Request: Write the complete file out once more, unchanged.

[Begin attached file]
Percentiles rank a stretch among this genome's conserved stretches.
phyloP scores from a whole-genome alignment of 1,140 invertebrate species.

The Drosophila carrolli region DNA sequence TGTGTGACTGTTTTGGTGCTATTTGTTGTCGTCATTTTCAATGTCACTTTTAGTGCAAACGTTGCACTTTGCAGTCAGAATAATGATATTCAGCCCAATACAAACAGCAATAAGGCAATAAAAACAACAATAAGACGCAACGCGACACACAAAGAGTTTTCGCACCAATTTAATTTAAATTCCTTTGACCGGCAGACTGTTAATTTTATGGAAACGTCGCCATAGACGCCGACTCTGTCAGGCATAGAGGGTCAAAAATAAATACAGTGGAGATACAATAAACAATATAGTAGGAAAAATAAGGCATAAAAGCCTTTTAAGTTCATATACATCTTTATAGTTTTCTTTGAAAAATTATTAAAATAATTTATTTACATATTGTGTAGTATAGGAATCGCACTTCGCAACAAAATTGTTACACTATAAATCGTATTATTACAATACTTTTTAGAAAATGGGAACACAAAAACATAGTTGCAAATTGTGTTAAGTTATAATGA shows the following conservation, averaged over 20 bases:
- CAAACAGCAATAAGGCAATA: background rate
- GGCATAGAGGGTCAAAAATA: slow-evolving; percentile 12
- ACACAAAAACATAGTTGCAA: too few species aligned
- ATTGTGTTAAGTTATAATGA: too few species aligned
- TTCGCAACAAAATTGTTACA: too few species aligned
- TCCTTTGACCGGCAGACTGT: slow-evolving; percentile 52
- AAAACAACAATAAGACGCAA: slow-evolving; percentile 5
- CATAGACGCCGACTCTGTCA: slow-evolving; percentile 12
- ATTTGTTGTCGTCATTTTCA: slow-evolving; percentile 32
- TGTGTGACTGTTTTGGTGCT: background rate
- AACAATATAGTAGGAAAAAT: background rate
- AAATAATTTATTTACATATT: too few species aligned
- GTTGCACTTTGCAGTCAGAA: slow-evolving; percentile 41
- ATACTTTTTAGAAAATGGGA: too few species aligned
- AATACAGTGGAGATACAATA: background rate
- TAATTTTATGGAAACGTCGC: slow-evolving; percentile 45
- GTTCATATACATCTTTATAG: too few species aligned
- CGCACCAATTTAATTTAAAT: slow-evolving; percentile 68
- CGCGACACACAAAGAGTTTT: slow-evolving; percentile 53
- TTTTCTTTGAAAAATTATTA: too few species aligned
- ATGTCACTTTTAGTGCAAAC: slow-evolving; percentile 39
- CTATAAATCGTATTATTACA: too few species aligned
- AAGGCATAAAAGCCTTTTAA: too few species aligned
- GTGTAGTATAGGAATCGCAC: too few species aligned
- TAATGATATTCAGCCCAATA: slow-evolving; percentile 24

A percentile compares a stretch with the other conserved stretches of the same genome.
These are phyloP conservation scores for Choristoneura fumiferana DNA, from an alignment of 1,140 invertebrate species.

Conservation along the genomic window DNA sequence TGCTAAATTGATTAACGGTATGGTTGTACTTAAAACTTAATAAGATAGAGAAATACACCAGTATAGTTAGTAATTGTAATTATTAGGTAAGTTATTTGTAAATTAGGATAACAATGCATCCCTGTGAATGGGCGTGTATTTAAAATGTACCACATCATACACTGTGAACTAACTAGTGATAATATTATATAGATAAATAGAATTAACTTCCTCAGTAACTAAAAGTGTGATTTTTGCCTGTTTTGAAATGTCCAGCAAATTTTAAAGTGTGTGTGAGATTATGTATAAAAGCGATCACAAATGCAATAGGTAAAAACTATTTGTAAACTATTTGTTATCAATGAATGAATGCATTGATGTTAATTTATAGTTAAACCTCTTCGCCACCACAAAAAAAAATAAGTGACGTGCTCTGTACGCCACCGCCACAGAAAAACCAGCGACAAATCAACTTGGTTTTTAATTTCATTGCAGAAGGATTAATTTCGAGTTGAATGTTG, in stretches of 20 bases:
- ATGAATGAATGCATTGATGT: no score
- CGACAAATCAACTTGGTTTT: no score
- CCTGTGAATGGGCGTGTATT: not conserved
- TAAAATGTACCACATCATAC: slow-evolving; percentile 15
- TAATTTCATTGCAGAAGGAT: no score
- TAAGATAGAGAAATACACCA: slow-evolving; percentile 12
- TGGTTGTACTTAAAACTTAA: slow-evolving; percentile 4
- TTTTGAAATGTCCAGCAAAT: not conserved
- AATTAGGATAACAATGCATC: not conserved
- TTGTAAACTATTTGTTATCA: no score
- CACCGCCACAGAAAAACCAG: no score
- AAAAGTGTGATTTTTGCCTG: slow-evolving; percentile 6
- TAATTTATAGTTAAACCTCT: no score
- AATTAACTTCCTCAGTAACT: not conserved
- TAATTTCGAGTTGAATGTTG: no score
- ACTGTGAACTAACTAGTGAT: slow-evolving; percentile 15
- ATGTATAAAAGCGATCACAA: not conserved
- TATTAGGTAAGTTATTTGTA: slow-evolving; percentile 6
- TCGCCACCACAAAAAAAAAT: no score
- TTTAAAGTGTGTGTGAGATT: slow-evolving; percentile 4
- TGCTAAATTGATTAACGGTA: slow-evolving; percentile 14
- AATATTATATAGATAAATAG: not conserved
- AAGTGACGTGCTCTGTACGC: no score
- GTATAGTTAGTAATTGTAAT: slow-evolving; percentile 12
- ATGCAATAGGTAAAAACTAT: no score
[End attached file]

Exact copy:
Percentiles rank a stretch among this genome's conserved stretches.
phyloP scores from a whole-genome alignment of 1,140 invertebrate species.

The Drosophila carrolli region DNA sequence TGTGTGACTGTTTTGGTGCTATTTGTTGTCGTCATTTTCAATGTCACTTTTAGTGCAAACGTTGCACTTTGCAGTCAGAATAATGATATTCAGCCCAATACAAACAGCAATAAGGCAATAAAAACAACAATAAGACGCAACGCGACACACAAAGAGTTTTCGCACCAATTTAATTTAAATTCCTTTGACCGGCAGACTGTTAATTTTATGGAAACGTCGCCATAGACGCCGACTCTGTCAGGCATAGAGGGTCAAAAATAAATACAGTGGAGATACAATAAACAATATAGTAGGAAAAATAAGGCATAAAAGCCTTTTAAGTTCATATACATCTTTATAGTTTTCTTTGAAAAATTATTAAAATAATTTATTTACATATTGTGTAGTATAGGAATCGCACTTCGCAACAAAATTGTTACACTATAAATCGTATTATTACAATACTTTTTAGAAAATGGGAACACAAAAACATAGTTGCAAATTGTGTTAAGTTATAATGA shows the following conservation, averaged over 20 bases:
- CAAACAGCAATAAGGCAATA: background rate
- GGCATAGAGGGTCAAAAATA: slow-evolving; percentile 12
- ACACAAAAACATAGTTGCAA: too few species aligned
- ATTGTGTTAAGTTATAATGA: too few species aligned
- TTCGCAACAAAATTGTTACA: too few species aligned
- TCCTTTGACCGGCAGACTGT: slow-evolving; percentile 52
- AAAACAACAATAAGACGCAA: slow-evolving; percentile 5
- CATAGACGCCGACTCTGTCA: slow-evolving; percentile 12
- ATTTGTTGTCGTCATTTTCA: slow-evolving; percentile 32
- TGTGTGACTGTTTTGGTGCT: background rate
- AACAATATAGTAGGAAAAAT: background rate
- AAATAATTTATTTACATATT: too few species aligned
- GTTGCACTTTGCAGTCAGAA: slow-evolving; percentile 41
- ATACTTTTTAGAAAATGGGA: too few species aligned
- AATACAGTGGAGATACAATA: background rate
- TAATTTTATGGAAACGTCGC: slow-evolving; percentile 45
- GTTCATATACATCTTTATAG: too few species aligned
- CGCACCAATTTAATTTAAAT: slow-evolving; percentile 68
- CGCGACACACAAAGAGTTTT: slow-evolving; percentile 53
- TTTTCTTTGAAAAATTATTA: too few species aligned
- ATGTCACTTTTAGTGCAAAC: slow-evolving; percentile 39
- CTATAAATCGTATTATTACA: too few species aligned
- AAGGCATAAAAGCCTTTTAA: too few species aligned
- GTGTAGTATAGGAATCGCAC: too few species aligned
- TAATGATATTCAGCCCAATA: slow-evolving; percentile 24

A percentile compares a stretch with the other conserved stretches of the same genome.
These are phyloP conservation scores for Choristoneura fumiferana DNA, from an alignment of 1,140 invertebrate species.

Conservation along the genomic window DNA sequence TGCTAAATTGATTAACGGTATGGTTGTACTTAAAACTTAATAAGATAGAGAAATACACCAGTATAGTTAGTAATTGTAATTATTAGGTAAGTTATTTGTAAATTAGGATAACAATGCATCCCTGTGAATGGGCGTGTATTTAAAATGTACCACATCATACACTGTGAACTAACTAGTGATAATATTATATAGATAAATAGAATTAACTTCCTCAGTAACTAAAAGTGTGATTTTTGCCTGTTTTGAAATGTCCAGCAAATTTTAAAGTGTGTGTGAGATTATGTATAAAAGCGATCACAAATGCAATAGGTAAAAACTATTTGTAAACTATTTGTTATCAATGAATGAATGCATTGATGTTAATTTATAGTTAAACCTCTTCGCCACCACAAAAAAAAATAAGTGACGTGCTCTGTACGCCACCGCCACAGAAAAACCAGCGACAAATCAACTTGGTTTTTAATTTCATTGCAGAAGGATTAATTTCGAGTTGAATGTTG, in stretches of 20 bases:
- ATGAATGAATGCATTGATGT: no score
- CGACAAATCAACTTGGTTTT: no score
- CCTGTGAATGGGCGTGTATT: not conserved
- TAAAATGTACCACATCATAC: slow-evolving; percentile 15
- TAATTTCATTGCAGAAGGAT: no score
- TAAGATAGAGAAATACACCA: slow-evolving; percentile 12
- TGGTTGTACTTAAAACTTAA: slow-evolving; percentile 4
- TTTTGAAATGTCCAGCAAAT: not conserved
- AATTAGGATAACAATGCATC: not conserved
- TTGTAAACTATTTGTTATCA: no score
- CACCGCCACAGAAAAACCAG: no score
- AAAAGTGTGATTTTTGCCTG: slow-evolving; percentile 6
- TAATTTATAGTTAAACCTCT: no score
- AATTAACTTCCTCAGTAACT: not conserved
- TAATTTCGAGTTGAATGTTG: no score
- ACTGTGAACTAACTAGTGAT: slow-evolving; percentile 15
- ATGTATAAAAGCGATCACAA: not conserved
- TATTAGGTAAGTTATTTGTA: slow-evolving; percentile 6
- TCGCCACCACAAAAAAAAAT: no score
- TTTAAAGTGTGTGTGAGATT: slow-evolving; percentile 4
- TGCTAAATTGATTAACGGTA: slow-evolving; percentile 14
- AATATTATATAGATAAATAG: not conserved
- AAGTGACGTGCTCTGTACGC: no score
- GTATAGTTAGTAATTGTAAT: slow-evolving; percentile 12
- ATGCAATAGGTAAAAACTAT: no score